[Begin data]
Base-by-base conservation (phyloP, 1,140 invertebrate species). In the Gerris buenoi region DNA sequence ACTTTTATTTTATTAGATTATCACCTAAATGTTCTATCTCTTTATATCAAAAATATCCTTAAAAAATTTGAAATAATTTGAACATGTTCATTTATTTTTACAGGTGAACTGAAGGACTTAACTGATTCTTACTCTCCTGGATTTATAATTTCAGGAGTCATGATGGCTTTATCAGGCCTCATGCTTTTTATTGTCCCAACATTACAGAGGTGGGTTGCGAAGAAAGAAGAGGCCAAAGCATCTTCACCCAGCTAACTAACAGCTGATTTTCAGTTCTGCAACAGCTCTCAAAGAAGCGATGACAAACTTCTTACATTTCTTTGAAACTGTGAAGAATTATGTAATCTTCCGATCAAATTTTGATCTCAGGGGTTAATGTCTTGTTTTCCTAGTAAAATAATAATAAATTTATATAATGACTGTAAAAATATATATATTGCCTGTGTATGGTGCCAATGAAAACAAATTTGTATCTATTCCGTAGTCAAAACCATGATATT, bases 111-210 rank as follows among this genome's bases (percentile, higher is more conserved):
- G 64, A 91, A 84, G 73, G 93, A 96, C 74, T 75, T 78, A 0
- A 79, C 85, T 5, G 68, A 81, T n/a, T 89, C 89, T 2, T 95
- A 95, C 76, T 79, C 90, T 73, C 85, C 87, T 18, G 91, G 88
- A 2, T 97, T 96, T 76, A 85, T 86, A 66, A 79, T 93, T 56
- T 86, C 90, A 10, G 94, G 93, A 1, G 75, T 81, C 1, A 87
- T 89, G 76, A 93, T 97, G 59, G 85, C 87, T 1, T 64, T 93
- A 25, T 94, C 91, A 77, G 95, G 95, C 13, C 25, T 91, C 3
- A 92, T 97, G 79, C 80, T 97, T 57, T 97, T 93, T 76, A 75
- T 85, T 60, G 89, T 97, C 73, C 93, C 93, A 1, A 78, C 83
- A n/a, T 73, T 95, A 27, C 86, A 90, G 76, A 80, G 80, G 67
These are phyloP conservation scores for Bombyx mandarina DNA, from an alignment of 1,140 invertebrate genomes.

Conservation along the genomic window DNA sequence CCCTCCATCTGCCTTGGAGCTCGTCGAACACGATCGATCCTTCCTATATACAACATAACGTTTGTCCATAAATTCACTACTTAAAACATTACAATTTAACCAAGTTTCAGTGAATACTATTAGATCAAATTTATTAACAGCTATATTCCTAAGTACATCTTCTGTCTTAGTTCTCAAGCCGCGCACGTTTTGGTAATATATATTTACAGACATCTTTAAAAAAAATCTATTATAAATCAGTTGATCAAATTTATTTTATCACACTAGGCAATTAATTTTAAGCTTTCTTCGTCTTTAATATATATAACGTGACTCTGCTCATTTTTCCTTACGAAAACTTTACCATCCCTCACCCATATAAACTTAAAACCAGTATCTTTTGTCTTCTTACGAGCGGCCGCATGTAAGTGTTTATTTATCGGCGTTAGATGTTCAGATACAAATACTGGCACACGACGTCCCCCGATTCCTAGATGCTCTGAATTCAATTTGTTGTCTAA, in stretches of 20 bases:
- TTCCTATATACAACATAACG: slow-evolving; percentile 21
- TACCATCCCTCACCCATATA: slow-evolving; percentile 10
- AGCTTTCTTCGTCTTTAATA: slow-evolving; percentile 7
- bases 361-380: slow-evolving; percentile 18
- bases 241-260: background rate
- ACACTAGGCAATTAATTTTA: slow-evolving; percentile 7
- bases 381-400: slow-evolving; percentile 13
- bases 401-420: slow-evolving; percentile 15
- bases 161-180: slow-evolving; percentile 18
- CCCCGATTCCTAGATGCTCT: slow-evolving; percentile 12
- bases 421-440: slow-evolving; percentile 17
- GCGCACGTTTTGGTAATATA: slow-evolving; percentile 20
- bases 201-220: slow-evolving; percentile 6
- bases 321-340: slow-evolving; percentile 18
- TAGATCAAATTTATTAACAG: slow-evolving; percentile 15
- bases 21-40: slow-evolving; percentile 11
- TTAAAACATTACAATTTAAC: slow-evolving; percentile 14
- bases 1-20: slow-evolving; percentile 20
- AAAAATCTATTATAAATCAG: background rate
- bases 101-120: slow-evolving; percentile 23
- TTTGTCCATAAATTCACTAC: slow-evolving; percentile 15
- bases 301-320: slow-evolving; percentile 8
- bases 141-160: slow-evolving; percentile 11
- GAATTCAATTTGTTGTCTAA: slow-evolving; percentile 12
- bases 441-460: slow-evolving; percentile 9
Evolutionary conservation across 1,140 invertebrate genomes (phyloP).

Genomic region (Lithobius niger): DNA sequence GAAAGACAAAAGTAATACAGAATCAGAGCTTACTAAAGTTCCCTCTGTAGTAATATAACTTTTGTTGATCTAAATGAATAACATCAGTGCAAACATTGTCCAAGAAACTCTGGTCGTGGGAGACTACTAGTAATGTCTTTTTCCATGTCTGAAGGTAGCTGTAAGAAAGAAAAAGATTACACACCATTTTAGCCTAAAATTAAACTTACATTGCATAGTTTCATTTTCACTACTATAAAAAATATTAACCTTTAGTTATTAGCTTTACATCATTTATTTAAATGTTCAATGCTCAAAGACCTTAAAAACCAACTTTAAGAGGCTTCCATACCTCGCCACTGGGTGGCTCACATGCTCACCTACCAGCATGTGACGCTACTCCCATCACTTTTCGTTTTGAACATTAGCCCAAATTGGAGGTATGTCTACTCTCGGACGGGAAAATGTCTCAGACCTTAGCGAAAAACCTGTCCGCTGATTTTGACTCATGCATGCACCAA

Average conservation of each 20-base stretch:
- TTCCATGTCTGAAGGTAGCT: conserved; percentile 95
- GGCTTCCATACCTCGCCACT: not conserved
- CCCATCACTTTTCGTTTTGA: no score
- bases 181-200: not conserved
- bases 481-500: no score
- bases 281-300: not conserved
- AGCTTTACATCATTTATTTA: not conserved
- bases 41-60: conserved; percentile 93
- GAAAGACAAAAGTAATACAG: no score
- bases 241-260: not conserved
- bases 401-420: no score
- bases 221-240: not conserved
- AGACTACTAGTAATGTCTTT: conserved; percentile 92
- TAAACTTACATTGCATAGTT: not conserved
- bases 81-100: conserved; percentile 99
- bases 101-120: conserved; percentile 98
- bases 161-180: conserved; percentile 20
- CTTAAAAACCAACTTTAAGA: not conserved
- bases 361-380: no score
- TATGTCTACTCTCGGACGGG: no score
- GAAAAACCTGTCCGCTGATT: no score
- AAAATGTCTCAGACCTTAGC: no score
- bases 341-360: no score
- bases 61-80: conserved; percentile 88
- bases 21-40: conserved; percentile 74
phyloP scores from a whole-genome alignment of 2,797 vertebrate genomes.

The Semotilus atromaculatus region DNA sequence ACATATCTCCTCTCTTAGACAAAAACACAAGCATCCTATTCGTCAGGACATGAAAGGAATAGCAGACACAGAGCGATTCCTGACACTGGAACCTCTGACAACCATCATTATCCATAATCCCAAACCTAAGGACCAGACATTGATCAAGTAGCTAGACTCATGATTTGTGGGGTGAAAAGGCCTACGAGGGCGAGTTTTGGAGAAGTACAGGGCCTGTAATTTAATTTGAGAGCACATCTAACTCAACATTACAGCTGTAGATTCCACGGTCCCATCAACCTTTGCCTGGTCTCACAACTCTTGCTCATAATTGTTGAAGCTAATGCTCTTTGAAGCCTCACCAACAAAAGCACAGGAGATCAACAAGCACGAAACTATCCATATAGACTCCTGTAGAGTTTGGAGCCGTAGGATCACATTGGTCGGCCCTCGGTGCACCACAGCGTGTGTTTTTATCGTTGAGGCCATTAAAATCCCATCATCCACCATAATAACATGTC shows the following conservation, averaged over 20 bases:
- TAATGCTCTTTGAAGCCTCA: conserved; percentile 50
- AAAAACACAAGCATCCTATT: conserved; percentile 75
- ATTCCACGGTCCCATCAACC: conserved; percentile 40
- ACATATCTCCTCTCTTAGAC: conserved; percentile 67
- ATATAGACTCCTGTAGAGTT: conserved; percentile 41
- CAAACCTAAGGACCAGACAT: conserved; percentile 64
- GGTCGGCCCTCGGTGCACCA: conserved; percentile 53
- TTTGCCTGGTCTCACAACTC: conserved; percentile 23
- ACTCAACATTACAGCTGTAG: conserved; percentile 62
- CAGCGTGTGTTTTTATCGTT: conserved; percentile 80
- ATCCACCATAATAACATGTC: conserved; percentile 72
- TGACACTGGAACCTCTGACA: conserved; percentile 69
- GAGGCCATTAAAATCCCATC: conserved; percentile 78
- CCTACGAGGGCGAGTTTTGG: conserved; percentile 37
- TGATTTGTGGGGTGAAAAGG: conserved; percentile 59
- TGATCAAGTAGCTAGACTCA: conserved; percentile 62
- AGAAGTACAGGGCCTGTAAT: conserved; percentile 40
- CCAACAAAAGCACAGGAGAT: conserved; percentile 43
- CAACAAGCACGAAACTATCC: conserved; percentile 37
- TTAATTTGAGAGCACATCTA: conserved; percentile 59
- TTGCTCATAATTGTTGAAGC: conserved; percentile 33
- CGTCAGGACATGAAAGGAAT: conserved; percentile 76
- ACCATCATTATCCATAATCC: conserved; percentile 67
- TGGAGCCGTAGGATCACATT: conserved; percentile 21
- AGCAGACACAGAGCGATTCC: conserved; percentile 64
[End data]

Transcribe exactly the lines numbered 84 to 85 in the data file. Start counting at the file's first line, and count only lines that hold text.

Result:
- TGATCAAGTAGCTAGACTCA: conserved; percentile 62
- AGAAGTACAGGGCCTGTAAT: conserved; percentile 40